What moral the reader is supposed to learn from "The Devil and Tom Walker"?

Expert Answers
litteacher8 eNotes educator| Certified Educator

The moral in “The Devil in Tom Walker” is that if you sell your soul to the devil to get what you want, it will end up destroying you.

When we say “sell your soul” it is usually a metaphor.  In this story, it isn’t.  Tom Walker is not afraid of anything, so when he encounters the dark man in a stroll through the woods he is not unnerved.  He and the devil have a chat, and they discuss an old pirate treasure.  The devil assures Tom that it is real, and tells him where to find it.

Tom spends the rest of his days making himself very rich.  He is not a pillar of morality or an example to his fellow man.  He steals, swindles, and abuses his way through life.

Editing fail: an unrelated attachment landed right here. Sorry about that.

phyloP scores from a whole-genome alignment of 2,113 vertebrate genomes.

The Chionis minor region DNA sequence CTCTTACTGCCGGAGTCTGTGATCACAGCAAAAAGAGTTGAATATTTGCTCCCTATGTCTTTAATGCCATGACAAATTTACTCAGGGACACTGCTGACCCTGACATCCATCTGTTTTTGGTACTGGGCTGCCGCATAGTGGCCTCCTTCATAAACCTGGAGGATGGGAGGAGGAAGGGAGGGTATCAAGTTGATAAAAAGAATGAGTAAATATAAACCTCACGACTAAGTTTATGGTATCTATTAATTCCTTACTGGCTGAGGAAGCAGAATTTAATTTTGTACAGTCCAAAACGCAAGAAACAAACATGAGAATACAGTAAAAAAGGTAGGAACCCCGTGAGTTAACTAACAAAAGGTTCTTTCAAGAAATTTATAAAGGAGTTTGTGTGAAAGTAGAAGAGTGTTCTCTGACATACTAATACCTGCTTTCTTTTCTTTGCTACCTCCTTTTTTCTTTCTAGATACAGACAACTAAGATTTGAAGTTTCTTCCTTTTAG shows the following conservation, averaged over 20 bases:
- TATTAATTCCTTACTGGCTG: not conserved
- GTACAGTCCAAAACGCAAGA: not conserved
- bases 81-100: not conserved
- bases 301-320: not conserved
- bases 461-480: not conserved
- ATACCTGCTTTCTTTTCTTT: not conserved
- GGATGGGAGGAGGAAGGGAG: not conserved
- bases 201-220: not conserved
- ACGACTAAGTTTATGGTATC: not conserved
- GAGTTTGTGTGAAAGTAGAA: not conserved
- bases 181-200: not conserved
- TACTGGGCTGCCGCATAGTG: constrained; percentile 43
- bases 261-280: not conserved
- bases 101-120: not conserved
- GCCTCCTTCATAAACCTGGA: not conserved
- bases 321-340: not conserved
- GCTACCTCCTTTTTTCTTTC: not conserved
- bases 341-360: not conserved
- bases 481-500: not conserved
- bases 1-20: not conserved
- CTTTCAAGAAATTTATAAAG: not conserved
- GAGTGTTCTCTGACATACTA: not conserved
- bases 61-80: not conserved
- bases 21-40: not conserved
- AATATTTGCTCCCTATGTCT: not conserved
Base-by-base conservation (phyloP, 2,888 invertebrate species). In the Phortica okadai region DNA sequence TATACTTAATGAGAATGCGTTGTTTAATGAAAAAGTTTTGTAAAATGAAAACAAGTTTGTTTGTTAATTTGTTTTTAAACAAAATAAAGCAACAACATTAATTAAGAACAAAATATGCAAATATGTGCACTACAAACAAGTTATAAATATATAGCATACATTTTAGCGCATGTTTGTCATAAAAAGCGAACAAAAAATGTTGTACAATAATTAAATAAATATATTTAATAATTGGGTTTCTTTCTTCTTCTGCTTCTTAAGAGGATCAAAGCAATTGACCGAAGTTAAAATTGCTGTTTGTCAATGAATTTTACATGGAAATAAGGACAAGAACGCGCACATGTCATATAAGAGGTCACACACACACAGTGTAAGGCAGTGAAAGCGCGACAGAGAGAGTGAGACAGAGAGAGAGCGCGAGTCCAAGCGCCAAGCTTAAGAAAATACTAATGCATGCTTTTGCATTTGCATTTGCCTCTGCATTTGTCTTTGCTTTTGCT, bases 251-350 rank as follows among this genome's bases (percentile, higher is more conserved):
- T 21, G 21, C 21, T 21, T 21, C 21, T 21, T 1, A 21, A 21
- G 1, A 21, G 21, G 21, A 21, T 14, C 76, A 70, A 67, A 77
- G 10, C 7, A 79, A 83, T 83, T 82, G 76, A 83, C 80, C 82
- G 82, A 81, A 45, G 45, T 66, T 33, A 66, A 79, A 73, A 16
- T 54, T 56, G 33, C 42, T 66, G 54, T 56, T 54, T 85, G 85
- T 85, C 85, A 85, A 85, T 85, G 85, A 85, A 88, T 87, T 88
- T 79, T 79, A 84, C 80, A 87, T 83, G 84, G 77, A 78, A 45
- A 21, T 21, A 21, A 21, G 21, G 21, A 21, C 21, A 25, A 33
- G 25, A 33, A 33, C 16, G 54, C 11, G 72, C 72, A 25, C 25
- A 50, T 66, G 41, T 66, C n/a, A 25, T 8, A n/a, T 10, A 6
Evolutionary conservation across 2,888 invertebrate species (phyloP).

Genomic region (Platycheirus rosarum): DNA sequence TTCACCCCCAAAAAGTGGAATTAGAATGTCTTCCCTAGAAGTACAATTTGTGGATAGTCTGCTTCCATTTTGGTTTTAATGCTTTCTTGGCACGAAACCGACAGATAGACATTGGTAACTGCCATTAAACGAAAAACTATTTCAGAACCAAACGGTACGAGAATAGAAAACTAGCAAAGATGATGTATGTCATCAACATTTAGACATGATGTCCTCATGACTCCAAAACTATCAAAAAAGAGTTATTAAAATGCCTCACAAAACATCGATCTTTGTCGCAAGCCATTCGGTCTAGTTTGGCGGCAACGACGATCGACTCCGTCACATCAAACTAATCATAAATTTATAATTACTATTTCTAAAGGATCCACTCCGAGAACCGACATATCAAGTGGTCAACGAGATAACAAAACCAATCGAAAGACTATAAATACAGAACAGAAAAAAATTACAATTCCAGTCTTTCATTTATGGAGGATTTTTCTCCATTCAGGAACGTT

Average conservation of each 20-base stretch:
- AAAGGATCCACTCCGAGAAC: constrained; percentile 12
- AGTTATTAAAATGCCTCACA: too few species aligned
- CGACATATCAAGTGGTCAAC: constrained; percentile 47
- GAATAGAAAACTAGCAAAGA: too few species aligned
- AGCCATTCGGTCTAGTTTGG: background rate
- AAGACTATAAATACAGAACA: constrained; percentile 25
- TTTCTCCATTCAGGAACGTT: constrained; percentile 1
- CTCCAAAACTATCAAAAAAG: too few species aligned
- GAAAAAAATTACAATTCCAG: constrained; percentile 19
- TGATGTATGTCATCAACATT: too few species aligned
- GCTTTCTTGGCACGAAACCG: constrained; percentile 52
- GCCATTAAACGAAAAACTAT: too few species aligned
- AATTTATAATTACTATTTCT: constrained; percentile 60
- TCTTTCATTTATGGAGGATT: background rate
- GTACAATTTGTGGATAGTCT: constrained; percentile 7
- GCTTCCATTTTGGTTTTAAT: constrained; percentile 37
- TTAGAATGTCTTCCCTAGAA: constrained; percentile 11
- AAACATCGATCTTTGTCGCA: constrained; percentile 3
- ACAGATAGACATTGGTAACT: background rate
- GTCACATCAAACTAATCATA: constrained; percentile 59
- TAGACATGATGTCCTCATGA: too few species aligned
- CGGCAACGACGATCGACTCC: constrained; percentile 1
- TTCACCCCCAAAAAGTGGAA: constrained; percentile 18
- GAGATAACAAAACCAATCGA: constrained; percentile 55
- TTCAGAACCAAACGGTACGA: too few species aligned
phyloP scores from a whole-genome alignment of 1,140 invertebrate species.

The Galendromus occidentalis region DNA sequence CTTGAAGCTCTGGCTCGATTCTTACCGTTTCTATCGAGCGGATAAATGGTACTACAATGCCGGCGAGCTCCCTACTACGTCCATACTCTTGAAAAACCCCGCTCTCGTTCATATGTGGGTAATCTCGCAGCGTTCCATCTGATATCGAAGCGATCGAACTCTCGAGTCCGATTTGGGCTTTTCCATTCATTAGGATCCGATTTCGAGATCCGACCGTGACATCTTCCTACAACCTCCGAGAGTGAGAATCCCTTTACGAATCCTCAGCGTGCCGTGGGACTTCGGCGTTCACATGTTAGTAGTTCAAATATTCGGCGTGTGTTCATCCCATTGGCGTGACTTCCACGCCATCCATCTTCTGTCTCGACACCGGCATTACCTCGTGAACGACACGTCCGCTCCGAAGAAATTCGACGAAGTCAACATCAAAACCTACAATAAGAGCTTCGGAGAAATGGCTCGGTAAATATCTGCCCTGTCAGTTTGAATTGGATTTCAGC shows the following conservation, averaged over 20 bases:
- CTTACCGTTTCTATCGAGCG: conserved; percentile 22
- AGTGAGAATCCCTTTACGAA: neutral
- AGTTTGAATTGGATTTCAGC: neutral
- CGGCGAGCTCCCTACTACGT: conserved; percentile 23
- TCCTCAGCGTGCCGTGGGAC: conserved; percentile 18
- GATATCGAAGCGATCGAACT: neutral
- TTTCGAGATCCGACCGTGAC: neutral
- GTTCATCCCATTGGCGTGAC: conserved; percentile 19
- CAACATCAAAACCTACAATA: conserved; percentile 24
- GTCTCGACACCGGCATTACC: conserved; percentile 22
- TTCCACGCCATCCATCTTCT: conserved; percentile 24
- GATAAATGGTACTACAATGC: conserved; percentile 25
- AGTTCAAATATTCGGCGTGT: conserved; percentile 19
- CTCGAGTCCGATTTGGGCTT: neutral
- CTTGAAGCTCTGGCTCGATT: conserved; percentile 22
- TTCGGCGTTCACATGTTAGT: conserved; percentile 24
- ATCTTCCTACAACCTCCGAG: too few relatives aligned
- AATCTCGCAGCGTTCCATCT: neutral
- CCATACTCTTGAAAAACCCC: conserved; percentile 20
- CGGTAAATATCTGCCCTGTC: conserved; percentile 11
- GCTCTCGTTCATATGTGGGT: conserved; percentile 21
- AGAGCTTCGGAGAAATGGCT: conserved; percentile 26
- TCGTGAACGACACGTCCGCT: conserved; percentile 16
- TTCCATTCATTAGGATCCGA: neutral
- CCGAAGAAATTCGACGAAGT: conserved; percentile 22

When a poor man asks for leniency in his loan, Tom scoffs.  He has no interest in helping the man.  He does not care that the man his nothing and he has everything.  The man pleads with him, but Tom tells him that “charity begins at home” and he must look out for himself.

You have made so much money out of me," said the speculator.

Tom lost his patience and his piety-"The devil take me," said he, "if I have made a farthing!"

Ironically, the devil appears then and makes good on his bargain with Tom.  The devil takes him.  The lesson we learn is that good people end up with good lives, and bad people end up with bad ones.  In other words, what goes around comes around.  It’s like the concept of karma—what you send out comes back to you.

Tom was not a good person.  It never bothered him that he took advantage of others.  He had no qualms about taking advantage of the poor.  Readers should pause and consider their own choices.  You never know when one will come back to haunt you.

Read the study guide:
The Devil and Tom Walker

Access hundreds of thousands of answers with a free trial.

Start Free Trial
Ask a Question